Topic Last Modified: 2010-10-01

Imports a new audio file for use with the Response Group application.


Import-CsRgsAudioFile -Identity <RgsIdentity> -Content <Byte[]> -FileName <String> [-Confirm [<SwitchParameter>]] [-Force <SwitchParameter>] [-WhatIf [<SwitchParameter>]]


Parameter Required Type Description



Rgs Identity

Identity of the service where the audio file is to be imported. (This must be the same service that hosts the Response Group application.) For example: -Identity "".



Byte array

Actual content of the audio file being imported. The Content property is populated by calling the Get-Content cmdlet. When calling Get-Content, set the Encoding parameter to byte and the ReadCount parameter to 0 (for details, see the Examples section in this topic).




File name for the audio file being imported. For example, the file name for the file C:\Media\Welcome.wav is this: Welcome.wav.



Switch Parameter

Suppresses the display of any non-fatal error message that might occur when running the command.


Switch Parameter

Describes what would happen if you executed the command without actually executing the command.


Switch Parameter

Prompts you for confirmation before executing the command.

Detailed Description

The Response Group application can use audio files (.WAV or .WMA formats only) in at least two different ways. For one, the service can play music (or an announcement of some type) any time callers are placed on hold. Alternatively, the Response Group application occasionally "talks" to callers; for example, with interactive voice response (IVR) the service might ask callers a question such as "Are you calling about an existing order?" You can have the service read these questions using text-to-speech technology or you can play an audio recording of an actual person asking the question.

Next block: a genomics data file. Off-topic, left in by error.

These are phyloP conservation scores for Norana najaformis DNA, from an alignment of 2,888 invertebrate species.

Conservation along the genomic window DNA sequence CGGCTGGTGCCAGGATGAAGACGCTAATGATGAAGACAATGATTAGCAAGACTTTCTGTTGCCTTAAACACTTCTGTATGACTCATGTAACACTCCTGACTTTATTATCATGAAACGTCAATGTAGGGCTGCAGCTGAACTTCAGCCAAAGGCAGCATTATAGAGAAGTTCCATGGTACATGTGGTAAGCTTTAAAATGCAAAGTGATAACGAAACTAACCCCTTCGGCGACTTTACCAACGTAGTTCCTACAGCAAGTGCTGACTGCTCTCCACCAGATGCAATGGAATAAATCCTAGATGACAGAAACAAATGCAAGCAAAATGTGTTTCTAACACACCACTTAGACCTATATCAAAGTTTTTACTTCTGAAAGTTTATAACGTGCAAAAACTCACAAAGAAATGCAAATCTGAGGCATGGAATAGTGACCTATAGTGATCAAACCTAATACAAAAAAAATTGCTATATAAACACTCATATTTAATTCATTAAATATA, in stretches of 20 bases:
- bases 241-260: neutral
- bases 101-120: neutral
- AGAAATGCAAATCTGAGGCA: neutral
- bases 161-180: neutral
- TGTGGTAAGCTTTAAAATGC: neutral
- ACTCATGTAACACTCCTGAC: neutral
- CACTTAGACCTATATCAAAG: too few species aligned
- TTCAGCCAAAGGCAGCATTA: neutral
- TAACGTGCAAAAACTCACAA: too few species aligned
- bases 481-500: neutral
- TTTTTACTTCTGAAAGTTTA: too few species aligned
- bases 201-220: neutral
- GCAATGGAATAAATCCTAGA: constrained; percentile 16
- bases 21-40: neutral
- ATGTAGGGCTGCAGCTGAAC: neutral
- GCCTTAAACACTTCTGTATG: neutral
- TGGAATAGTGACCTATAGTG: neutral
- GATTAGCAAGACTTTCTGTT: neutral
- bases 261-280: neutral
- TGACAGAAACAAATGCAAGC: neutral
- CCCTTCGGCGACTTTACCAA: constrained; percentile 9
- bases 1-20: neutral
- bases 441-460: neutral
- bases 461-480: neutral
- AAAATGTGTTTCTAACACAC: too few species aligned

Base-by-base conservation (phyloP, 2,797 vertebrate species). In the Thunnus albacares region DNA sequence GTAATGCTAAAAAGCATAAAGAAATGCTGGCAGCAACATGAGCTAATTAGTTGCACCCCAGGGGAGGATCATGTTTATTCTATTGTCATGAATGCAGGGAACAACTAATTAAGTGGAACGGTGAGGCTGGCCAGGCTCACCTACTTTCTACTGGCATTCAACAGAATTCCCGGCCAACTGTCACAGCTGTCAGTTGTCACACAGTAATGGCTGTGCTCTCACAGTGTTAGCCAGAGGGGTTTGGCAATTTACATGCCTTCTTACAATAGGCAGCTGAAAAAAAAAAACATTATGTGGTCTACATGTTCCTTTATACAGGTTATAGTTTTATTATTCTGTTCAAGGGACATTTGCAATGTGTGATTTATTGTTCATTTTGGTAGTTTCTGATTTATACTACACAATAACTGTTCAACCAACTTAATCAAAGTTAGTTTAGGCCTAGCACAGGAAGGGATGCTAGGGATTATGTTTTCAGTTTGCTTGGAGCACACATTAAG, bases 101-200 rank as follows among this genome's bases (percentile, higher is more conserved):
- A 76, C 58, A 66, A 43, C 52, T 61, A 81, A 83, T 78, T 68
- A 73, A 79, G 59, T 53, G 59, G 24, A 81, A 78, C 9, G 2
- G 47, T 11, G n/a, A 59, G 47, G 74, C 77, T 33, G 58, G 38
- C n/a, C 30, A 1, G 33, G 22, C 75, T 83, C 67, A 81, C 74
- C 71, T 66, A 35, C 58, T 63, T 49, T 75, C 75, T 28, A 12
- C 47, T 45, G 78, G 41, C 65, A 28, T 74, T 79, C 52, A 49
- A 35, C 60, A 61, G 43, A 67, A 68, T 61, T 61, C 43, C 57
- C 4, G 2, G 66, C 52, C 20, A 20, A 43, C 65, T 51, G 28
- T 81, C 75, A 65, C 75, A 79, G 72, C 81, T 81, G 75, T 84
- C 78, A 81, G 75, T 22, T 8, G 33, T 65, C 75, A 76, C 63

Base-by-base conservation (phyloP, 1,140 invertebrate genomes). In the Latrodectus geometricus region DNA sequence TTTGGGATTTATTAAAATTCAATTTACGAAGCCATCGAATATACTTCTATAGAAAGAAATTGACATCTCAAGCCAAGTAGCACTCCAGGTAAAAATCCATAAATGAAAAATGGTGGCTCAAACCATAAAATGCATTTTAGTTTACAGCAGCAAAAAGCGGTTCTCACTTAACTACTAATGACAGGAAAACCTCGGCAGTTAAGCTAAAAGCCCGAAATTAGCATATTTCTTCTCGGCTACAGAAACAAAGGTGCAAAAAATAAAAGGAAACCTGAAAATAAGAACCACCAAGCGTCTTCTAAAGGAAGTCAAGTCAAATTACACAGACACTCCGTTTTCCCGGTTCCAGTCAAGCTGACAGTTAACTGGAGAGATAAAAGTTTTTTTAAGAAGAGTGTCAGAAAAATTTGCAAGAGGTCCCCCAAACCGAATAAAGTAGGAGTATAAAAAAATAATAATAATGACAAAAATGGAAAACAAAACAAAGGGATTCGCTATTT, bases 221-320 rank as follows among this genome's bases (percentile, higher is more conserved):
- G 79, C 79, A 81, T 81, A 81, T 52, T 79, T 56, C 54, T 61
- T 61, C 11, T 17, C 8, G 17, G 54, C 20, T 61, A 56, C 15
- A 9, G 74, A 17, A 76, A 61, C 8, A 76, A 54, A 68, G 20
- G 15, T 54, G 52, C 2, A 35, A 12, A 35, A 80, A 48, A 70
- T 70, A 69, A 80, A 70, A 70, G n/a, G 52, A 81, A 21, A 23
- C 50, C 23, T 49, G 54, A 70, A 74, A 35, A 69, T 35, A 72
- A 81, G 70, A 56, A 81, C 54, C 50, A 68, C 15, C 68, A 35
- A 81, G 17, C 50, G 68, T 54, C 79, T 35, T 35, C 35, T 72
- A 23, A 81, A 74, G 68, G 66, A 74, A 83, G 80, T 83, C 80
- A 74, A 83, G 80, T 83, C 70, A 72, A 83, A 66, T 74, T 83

Regardless of how you choose to use audio files, the files themselves must be imported into the Response Group application by using the Import-CsRgsAudioFile cmdlet. Note that you must run Import-CsRgsAudioFile each time you want to use an audio file, even if that file is already being used elsewhere in the Response Group application. For example, suppose Workflow A uses a given audio file as its custom music on hold and you now want to use that same audio file as the custom music on hold for Workflow B. Even though the audio file is already used by the Response Group application you will still need to import the file in order to use it with Workflow B.

Who can run this cmdlet: By default, members of the following groups are authorized to run the Import-CsRgsAudioFile cmdlet locally: RTCUniversalServerAdmins. You must also have write access to the target computer file store. To return a list of all the role-based access control (RBAC) roles this cmdlet has been assigned to (including any custom RBAC roles you have created yourself), run the following command from the Windows PowerShell prompt:

Get-CsAdminRole | Where-Object {$_.Cmdlets –match "Import-CsRgsAudioFile"}

Input Types

None. Import-CsRgsAudioFile does not accept pipelined input.

Return Types

Creates new instances of the Microsoft.Rtc.Rgs.Management.WritableSettings.AudioFile object.


-------------------------- Example 1 ------------------------

Copy Code
$x = Import-CsRgsAudioFile -Identity "" -FileName "WhileYouWait.wav" -Content (Get-Content C:\Media\WhileYouWait.wav -Encoding byte -ReadCount 0)

$y = Get-CsRgsWorkflow -Identity "" -Name "Help Desk Workflow"
$y.CustomMusicOnHoldFile = $x

Set-CsRgsWorkflow $y

The commands shown in Example 1 import an audio file (C:\Media\WhileYouWait.wav) and then assign that file to the CustomMusicOnHold property of a workflow. To perform this task, the first command uses Import-CsRgsAudioFile to import the audio file to the Response Group application found on In addition to the Identity parameter (which specifies the service location) the FileName parameter is used to specify the file name of the file being imported.

At the same time, the Content parameter is used to import the audio file. File importing is carried out by calling the Get-Content cmdlet followed by the path to the file being imported. Get-Content also requires you to set the encoding type to byte and the ReadCount to 0. (Setting the ReadCount to 0 ensures that the entire file is read in in a single operation.) The imported file is then stored in a variable named $x.

In the second command, Get-CsRgsWorkflow is used to create an object reference ($y) to the workflow Help Desk Workflow. After this object reference has been created, command 3 sets the value of the CustomMusicOnHoldFile property to $x, the variable containing the imported audio file. Finally, the last command in the example uses Set-CsRgsWorkflow to write these changes to the actual workflow Help Desk Workflow. If you do not call Set-CsRgsWorkflow, your modifications will exist only in memory, and will disappear as soon as you close Windows PowerShell or delete the variables $x or $y.

See Also